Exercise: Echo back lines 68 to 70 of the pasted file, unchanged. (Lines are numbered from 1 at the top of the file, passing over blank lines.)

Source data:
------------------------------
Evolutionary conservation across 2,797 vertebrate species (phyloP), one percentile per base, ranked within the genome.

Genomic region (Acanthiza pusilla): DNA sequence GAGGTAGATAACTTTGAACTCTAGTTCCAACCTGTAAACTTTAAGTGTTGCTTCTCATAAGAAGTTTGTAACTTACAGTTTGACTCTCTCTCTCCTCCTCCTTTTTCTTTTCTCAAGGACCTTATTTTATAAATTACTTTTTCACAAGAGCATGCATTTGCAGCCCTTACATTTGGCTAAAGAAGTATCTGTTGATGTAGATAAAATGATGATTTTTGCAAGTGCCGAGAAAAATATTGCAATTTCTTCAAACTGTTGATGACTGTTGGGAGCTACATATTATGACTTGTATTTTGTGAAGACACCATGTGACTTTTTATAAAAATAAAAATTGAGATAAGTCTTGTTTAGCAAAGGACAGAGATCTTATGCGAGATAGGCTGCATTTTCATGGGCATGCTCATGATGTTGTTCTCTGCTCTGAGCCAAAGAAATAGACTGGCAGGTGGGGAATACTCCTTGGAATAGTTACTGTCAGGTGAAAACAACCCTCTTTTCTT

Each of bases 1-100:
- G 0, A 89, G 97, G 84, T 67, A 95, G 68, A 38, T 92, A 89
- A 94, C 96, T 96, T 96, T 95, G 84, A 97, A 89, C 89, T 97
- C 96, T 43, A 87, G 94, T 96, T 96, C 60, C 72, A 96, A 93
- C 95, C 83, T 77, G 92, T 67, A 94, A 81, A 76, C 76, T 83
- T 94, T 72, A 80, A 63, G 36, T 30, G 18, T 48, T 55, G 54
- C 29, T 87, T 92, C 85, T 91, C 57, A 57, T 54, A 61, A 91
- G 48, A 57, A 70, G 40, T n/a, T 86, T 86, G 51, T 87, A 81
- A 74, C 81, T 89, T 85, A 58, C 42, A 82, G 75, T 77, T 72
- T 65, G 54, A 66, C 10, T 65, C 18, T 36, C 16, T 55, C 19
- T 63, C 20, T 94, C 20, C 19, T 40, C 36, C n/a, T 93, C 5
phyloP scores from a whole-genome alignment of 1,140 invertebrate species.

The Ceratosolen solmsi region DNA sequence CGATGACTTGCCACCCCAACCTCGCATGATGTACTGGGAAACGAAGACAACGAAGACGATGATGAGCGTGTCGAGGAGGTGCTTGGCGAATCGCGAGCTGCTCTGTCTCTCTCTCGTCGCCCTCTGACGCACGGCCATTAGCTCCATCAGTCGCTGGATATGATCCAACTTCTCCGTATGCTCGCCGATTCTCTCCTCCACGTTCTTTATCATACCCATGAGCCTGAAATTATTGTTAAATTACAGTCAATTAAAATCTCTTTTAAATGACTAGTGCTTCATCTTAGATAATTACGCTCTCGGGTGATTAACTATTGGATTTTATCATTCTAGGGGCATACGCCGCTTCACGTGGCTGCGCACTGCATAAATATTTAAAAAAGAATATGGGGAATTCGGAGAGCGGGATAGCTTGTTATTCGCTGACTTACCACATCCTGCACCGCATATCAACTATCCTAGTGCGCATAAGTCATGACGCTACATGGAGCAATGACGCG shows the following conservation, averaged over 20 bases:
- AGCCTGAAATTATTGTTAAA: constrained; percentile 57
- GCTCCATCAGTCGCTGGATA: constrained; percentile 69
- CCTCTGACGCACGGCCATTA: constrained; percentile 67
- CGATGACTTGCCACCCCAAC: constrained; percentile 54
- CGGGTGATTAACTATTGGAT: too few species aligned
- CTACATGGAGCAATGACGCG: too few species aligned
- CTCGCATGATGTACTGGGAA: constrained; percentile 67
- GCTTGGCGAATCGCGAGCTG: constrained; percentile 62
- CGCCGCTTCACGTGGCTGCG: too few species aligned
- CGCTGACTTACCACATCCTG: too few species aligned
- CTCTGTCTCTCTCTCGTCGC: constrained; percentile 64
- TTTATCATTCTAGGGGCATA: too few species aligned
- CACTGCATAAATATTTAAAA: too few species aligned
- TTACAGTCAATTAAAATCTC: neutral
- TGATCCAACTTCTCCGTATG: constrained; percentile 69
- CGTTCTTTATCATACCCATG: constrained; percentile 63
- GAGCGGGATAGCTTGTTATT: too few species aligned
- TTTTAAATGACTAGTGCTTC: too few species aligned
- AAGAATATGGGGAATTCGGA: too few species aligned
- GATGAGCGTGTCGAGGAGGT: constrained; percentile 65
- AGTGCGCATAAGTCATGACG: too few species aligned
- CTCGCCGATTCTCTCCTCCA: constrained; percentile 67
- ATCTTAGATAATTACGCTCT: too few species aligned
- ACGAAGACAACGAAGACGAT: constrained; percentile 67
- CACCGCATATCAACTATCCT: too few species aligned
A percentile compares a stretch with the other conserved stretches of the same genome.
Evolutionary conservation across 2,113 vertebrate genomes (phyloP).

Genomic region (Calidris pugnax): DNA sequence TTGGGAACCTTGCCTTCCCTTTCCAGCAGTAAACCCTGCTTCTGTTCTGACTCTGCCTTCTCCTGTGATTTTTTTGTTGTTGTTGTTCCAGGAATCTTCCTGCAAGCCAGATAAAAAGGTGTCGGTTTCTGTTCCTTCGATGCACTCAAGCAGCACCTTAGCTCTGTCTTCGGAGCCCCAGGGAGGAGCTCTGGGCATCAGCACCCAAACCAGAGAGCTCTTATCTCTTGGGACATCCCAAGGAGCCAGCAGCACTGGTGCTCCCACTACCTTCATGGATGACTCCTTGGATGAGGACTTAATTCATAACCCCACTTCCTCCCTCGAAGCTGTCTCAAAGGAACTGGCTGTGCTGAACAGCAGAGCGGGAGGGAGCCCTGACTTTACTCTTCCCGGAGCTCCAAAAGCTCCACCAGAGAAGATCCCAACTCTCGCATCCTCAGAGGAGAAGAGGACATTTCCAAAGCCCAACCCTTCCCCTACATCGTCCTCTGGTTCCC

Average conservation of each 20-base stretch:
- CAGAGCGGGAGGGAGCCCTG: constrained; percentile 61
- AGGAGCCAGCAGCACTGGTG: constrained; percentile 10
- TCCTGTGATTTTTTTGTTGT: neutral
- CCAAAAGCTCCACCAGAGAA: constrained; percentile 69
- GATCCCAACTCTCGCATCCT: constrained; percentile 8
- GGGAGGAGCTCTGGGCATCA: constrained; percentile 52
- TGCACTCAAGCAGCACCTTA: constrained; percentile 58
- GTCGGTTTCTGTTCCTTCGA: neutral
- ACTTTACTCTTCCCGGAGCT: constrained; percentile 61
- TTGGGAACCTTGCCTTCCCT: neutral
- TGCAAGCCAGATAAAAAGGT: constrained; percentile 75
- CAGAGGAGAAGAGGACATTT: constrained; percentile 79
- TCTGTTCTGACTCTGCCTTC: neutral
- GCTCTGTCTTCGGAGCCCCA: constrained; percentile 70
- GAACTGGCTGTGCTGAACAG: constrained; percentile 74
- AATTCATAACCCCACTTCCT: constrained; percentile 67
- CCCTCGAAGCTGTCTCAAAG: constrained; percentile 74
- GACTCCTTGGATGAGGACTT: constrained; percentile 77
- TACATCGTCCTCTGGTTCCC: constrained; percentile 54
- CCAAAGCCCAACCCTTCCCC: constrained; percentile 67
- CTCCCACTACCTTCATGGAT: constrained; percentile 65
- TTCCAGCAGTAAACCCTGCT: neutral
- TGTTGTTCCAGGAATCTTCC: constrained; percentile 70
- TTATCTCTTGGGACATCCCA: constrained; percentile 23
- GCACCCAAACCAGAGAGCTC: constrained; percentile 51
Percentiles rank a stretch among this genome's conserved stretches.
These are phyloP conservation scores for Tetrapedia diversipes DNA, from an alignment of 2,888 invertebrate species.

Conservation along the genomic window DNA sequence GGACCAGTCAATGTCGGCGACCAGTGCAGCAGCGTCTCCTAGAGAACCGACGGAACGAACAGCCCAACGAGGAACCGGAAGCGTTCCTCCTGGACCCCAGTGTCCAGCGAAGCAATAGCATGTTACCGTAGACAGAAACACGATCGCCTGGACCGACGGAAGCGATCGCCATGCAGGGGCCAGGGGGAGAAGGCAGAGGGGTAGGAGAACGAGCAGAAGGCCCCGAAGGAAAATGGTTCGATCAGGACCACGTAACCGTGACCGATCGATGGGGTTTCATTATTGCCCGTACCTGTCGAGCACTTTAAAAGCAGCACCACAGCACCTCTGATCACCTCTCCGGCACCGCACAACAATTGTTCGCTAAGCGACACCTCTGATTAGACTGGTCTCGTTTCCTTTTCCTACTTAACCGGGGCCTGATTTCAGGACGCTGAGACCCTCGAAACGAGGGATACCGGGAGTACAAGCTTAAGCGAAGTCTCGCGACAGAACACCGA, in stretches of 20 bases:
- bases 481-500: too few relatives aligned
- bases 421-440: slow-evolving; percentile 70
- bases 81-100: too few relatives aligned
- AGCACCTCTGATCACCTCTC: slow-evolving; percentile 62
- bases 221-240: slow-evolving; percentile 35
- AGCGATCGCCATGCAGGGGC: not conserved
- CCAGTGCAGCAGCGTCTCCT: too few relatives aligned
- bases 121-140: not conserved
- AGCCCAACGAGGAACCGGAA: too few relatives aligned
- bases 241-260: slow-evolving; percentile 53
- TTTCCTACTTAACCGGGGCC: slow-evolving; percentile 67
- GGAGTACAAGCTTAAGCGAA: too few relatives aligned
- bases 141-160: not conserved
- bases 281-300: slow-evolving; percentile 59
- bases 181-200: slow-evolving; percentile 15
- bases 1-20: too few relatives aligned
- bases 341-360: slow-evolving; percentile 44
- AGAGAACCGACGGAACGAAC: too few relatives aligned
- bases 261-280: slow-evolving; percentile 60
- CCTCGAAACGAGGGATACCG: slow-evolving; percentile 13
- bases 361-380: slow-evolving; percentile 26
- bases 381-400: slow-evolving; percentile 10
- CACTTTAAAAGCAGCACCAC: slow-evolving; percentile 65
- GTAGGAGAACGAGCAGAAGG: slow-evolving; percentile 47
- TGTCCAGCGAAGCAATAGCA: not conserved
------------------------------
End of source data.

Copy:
- TTATCTCTTGGGACATCCCA: constrained; percentile 23
- GCACCCAAACCAGAGAGCTC: constrained; percentile 51
Percentiles rank a stretch among this genome's conserved stretches.